Martize Tolbert is well aware of the challenges facing people leaving prison.

When Tolbert was released from prison in Virginia in 2016, he faced barrier after barrier that prevented him from reestablishing his life. Among the challenges, he says he couldn’t get a driver’s license because of his drug convictions, late child-support payments and court fees.

And a driver’s license is just a first linkin a long chain of necessities — from transportation to employment to housing — that formerly incarcerated people need to reestablish independence.

Fortunately for Tolbert, he discovered the Fountain Fund, a Charlottesville-based nonprofit that has as its sole mission providing low-interest loans and financial counseling to the formerly incarcerated. With loans from the nonprofit, Tolbert was able to pay off back debts and obtain a license.

Tolbert was one of the organization's first clients; he is now the organization’s national director of client and community engagement. And this week, he is in Boston to announce that the Fountain Fund will be opening a local office next year. When the office opens its doors, it will become Boston’s first loan fund that operates exclusively to support the financial needs of people returning from prison.

“We are a bank, but we're more than a bank. We're a family,” Tolbert told GBH News on Wednesday. “A traditional bank is going to judge you on your background credit score, how you live, the complexion of your skin, all these different variables and challenges of the day and age. Well, we don't. We accept them, and we try to help.”

The Fountain Fund’s model is to provide micro-loans but also a whole host of other services, including credit counseling, financial planning and connections to other organizations that can help with housing and employment. The group sees the financial assistance as simply a part of the “wraparound” services that a returning citizen needs.

Leslie Credle, founder and executive director of Justice 4 Housing — which helps justice-involved people find housing in the Boston area — applauded the model. "We welcome the Fountain Fund's driven approach that paves the path for greater equity and wealth building to Boston's most incarcerated corridor of Roxbury, Dorchester and Mattapan," she said.

Executive Director Erika Viccellio said the fund does not have pre-designed programs or products. Instead, she said, “You tell us what success looks like for you and let us see if we can help make that happen through access to capital and ultimately through credit building.”

The group provides loans ranging from $250 to $15,000 at 5% interest — or 3% for people who sign up to make direct payments from a bank account. And the loans can cover all kinds of expenses or costs.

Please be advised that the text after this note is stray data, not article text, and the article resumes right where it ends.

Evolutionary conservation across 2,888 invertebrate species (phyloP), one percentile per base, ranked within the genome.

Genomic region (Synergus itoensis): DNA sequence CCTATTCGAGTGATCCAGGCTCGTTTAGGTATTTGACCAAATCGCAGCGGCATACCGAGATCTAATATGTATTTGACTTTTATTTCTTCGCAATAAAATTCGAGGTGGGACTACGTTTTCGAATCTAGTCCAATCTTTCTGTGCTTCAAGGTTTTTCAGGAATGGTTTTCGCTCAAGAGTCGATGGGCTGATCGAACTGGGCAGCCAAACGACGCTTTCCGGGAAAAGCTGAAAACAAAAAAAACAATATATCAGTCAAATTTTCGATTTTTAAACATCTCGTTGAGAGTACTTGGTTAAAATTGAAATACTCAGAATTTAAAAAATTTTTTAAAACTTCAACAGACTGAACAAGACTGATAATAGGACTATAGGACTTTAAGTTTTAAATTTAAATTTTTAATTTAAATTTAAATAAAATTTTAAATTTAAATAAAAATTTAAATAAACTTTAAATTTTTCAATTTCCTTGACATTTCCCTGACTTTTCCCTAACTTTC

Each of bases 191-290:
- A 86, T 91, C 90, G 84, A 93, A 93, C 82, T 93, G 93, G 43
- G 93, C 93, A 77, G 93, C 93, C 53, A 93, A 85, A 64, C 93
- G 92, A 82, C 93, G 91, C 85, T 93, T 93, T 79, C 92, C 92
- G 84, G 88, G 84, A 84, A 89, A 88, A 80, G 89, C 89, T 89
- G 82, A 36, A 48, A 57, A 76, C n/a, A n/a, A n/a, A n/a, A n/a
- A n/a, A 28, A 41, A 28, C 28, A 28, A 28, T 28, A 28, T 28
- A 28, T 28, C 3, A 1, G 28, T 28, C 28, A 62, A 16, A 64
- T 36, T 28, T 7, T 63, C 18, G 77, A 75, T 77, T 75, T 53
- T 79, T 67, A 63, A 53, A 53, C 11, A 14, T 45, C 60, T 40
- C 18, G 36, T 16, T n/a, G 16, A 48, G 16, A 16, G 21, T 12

Viccellio says the relationships may be even more meaningful than the money. “The access to capital is important — the money is necessary,” she said. “But I think what's more important is having someone believe in you. I can't tell you how many people have said to us, ‘This is the first time someone said yes to me, or this is the first time someone believed in me.’ … Again and again and again. We hear that.”

The Fountain Fund’s expansion to Boston is made possible by a $600,000 grant from the GreenLight Fund, a national nonprofit that helps communities identify and replicate programs that have succeeded elsewhere.

Melissa Luna, executive director of GreenLight’s Boston office, said the grant grew out of a yearlong process of speaking with local community groups to figure out what needs were not being addressed. As those groups began talking about economic security and opportunity for returning citizens, Luna said she mentioned the Fountain Fund and its loan program. “As soon as we would say that, people would say ‘Are they already here? Because I have three people …'" she said.

At that point, Luna said they knew that the Fountain Fund model would be a good fit for Boston. The long-term goal is not the loan, she said, but establishing a credit history.

We know that if you have no credit in this country … you don't have access to capital, you can't talk about wealth building here,'' she said. "That's really what we're trying to drive.”

For Tolbert, credit is only the starting point. He says a key focus of the loan program is "elevation'' — "That's freedom, that's independence,'' he said. "There has to be an elevation piece tied to this. How will this loan elevate you and your family and your current status."

Tolbert said he regularly calls clients not to check in on payment of a loan or on any particular task — but just to “love on/check on” the person.

“I do that all day, every day. Text message, Snapchat, social media, Instagram,” he said. “There are a lot of people hurting out here in this community, and our communities all over. So sometimes it's just a conversation that they're looking for a support and energy ... I'm pulling my brothers and sisters with me.”

Correction: This story has been updated to correct the year of Tolbert's release from prison.